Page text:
The home buying experience: Debunking the myths

You only have to view the millions of houses that are now listed online to see how the internet affects real estate tremendously.


While this is most definitely superb for the home buyer, there are some side effects. There is a lot of poor advice being circulated, while some of the readily-available data is also interpreted badly which never helps matters either. The result from all of the above? All sorts of myths occur – many of which couldn’t be further from the truth.

If we were to scour the internet and find every single one, the volume of these myths would be scary. Instead, we’ve collected several of our favorites and compiled them all into this page.

Myth #1 – If you don’t have children, you don’t need to research schools

We’ll start with one of the more interesting myths as put simply, it’s one that’s quite understandable.

If you don’t have kids and are not looking to start a family anytime soon, the immediate thought during the house buying process is to simply discard the schools-factor which seems to bolster every house price in the vicinity.

However, regardless of your own personal circumstances, this is something that matters greatly. Unless you know for sure that you are going to stay in this property for life (and few people are put into this category), you should be still taking the local neighborhood into consideration. Otherwise, when you do come to sell, this is something that’s going to hang over your property and only make it attractive to a small market. This is one of the reasons why a lot of new-builds like the Grand Homes communities are in-demand right now; their location is often picked strategically and will generally be good for schools.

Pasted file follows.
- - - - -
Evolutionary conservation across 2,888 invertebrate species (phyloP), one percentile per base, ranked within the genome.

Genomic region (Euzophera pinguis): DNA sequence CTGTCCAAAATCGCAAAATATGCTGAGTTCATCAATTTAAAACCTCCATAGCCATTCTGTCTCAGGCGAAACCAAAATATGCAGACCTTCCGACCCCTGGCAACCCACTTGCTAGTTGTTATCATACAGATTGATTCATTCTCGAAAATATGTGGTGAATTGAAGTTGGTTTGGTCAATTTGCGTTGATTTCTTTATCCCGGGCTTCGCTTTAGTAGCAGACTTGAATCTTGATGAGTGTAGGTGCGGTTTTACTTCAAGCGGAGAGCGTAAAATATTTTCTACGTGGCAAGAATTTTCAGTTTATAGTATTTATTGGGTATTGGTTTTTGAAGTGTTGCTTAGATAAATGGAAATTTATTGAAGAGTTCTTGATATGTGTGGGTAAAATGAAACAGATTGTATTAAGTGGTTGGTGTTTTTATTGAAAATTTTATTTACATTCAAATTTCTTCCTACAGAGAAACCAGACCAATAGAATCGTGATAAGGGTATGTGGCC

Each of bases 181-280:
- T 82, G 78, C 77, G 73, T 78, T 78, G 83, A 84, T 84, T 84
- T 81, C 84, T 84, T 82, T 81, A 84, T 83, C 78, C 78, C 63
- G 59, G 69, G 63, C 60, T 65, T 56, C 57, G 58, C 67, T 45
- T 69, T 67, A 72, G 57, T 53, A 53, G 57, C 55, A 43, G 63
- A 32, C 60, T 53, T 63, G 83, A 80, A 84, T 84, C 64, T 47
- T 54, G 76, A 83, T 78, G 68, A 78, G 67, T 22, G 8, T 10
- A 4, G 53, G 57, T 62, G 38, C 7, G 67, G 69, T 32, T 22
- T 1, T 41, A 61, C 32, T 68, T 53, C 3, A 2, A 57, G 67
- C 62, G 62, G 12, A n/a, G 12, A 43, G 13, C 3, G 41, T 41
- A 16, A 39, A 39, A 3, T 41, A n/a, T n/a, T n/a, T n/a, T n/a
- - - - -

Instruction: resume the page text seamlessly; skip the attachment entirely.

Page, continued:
Additionally, if there are good schools it can quickly suggest that the neighborhood in general is good. While this isn’t a rule that’s set in stone, it’s worth keeping in mind as an indicator.

Myth #2 – The only money you need is the down payment

This is one of the most common myths that are lurking around, which is quite scary when you consider how late some home buyers start to realize their real predicament.

While beer-mat calculations might be a good start for any real estate purchase, make sure that every sum you do takes into account all of the real costs.

There’s far more to a purchase than a down payment, there are all sorts of small fees involving the likes of lawyers and agents that can make up over 5% of the purchase fee.

Myth #3 – You should always take the 30-year mortgage

This is another one of those myths that is completely understandable. After all, most people would simply love to have lower mortgage repayments.

The problem is the total amount that you end up repaying if you immediately take the 30-year mortgage option. Not only is the interest going to accumulate more in this case, but it’s also likely to involve a bigger interest rate as well.

While not everyone’s position will allow for a shorter-term mortgage, at least do all of the sums before signing on the dotted line.

Leave a Reply